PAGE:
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The event is null, if there are no subscribers.

There are two solutions:

  1. Initialize the event when declaring (dummy subscriber doing nothing):

    public event SetStatus SetStatusEvent = delegate { };
    
  2. Check the event for null before raising (in a thread-safe way):

    public void usbforProcessExited(object sender, EventArgs f)
    {
        SetStatus setStatus = SetStatusEvent;
        if (setStatus != null)
        {
            setStatus(100, "DONE", Color.Green);
        }
    }
    
share|improve this answer
    
The null check (even when done correctly) leads to a lost event in the OPs code. So it's not the solution here. –  daygoor Jul 31 '13 at 7:49
    
The null check would in this case only hide the symptom. –  Torbjörn Kalin Jul 31 '13 at 7:52
    
@daygoor You should still use this pattern when writing your Raise event methods. As you say in your own words (which is interesting since you are the OP), "when done correctly". –  Default Jul 31 '13 at 7:58
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The event is null, if noone subscribed to it yet. So it's a good practice to control on null equality, like:

    public void usbforProcessExited(object sender, EventArgs f)
    {
        if(SetStatusEvent!=null)
            SetStatusEvent(100, "DONE", Color.Green);
    }

That's why outside it works well, as you have, this line:

 rsSet.SetStatusEvent += new RemoteS.SetStatus(updateStatus);

so subscription and initilizaton of the event.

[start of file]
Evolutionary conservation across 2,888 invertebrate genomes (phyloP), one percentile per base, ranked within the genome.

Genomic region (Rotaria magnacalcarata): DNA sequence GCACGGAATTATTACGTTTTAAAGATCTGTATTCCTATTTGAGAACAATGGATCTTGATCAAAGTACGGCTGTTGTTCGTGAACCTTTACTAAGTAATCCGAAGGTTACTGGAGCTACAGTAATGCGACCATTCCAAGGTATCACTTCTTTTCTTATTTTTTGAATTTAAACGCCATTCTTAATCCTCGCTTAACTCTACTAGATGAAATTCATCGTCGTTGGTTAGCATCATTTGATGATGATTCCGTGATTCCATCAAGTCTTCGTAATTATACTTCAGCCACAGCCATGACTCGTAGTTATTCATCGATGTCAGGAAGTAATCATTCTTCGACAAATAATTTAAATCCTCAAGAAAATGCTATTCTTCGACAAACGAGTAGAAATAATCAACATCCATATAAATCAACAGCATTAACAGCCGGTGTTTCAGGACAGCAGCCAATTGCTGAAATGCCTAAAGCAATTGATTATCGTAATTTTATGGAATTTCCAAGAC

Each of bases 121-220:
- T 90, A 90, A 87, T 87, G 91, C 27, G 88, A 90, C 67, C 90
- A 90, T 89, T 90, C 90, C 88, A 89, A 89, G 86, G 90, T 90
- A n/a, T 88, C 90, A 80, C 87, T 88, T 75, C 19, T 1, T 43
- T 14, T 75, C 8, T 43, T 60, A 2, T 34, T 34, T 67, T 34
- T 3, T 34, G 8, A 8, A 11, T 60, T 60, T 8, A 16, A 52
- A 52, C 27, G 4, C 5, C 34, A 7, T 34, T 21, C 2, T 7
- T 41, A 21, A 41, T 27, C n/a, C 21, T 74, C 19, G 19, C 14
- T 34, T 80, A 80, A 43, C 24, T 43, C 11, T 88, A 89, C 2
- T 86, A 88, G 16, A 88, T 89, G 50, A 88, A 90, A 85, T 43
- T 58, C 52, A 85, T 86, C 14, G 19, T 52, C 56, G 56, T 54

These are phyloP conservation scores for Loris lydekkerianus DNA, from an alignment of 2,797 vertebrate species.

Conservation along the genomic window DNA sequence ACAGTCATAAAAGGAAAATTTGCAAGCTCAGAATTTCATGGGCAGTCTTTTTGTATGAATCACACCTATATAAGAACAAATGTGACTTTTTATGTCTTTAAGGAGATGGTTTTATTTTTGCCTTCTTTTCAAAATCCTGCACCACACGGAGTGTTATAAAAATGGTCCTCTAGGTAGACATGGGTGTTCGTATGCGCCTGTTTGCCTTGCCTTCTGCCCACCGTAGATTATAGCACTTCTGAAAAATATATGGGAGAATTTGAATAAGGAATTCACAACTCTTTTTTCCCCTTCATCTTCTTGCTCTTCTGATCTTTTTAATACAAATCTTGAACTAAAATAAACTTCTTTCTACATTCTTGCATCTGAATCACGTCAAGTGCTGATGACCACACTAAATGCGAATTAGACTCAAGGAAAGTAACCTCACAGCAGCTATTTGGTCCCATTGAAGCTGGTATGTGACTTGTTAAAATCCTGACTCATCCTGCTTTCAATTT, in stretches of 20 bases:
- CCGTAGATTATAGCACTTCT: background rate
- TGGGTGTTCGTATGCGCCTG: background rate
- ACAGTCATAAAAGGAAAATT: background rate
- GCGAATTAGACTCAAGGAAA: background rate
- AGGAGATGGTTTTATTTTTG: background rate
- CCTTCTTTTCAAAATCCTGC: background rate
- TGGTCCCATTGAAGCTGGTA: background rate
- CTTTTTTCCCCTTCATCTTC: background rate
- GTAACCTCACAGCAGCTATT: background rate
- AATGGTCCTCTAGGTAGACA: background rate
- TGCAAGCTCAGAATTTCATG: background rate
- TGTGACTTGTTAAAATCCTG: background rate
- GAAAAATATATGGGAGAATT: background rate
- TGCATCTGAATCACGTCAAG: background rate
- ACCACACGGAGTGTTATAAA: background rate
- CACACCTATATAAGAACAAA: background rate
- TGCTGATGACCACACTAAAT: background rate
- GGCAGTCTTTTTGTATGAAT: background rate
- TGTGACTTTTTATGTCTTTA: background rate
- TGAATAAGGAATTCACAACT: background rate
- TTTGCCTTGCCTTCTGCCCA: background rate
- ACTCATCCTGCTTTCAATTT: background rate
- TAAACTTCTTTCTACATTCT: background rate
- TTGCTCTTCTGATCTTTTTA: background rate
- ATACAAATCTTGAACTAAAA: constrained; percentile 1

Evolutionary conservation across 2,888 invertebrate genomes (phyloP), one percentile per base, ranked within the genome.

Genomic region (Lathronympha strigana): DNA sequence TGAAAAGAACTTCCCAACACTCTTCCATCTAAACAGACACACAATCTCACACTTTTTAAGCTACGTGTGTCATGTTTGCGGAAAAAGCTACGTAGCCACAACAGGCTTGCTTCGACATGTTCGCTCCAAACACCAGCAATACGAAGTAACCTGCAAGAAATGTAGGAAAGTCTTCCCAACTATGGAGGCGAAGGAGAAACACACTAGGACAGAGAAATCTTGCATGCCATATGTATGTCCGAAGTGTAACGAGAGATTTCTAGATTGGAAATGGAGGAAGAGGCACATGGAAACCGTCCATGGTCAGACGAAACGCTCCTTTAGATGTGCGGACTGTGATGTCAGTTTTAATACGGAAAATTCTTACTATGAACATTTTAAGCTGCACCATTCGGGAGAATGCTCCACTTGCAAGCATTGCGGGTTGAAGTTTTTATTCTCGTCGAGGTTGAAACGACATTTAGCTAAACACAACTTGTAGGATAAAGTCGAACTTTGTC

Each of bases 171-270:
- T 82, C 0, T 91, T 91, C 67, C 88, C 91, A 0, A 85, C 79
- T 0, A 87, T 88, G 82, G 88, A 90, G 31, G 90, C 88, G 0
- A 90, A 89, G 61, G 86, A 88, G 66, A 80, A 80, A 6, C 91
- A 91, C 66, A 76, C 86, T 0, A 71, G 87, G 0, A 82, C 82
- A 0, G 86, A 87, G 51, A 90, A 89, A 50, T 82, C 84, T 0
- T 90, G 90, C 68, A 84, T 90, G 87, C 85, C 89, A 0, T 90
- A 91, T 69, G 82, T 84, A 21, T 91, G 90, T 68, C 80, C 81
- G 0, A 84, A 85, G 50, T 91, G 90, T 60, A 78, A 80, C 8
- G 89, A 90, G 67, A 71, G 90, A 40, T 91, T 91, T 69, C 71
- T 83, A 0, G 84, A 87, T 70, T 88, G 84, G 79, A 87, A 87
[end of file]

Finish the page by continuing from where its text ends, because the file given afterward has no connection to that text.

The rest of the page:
When you call it from inside, there is no any subscription made, so event is null.

EDIT

Following the comments let's provide more thread safe approach of handling null reference check on event:

   public void usbforProcessExited(object sender, EventArgs f)
    {
        var ev = SetStatusEvent; //[1]
        if(ev!=null) //[2]
            ev(100, "DONE", Color.Green);
    }

Remember that assignment operation ia atomic in CLR, so even in between lines [1] and [2] someone else reset event to null, your ev will be still valid and code will execute without crashing. IF this is desired behaviour or not it depends on your concrete case, so this is just another option to manage null reference control on event in thread-safe way.

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2  
Except that's not thread-safe - if the last subscriber unsubscribes between the check and the call, you'll end up with a NullReferenceException. That may or may not be a problem, depending on what threading you want to support. –  Jon Skeet Jul 31 '13 at 7:34
    
I normally do var handler = SetStatusEvent; first (although I cannot find the reference for why) –  Default Jul 31 '13 at 7:34
    
The null check (even when done correctly) leads to a lost event in the OPs code. So it's not the solution here. –  CodesInChaos Jul 31 '13 at 7:37
    
@CodesInChaos: he talks about "inside" and "outside", I believe he means calling that function from the "b" class and from "main" form respectively. Don't think there is any raise condition involvedhere, but simple wrong understanding of events intialization- –  Tigran Jul 31 '13 at 7:39
    
@CodesInChaos Even though it might not fix the current problem, it should still be coded correctly. –  Default Jul 31 '13 at 7:54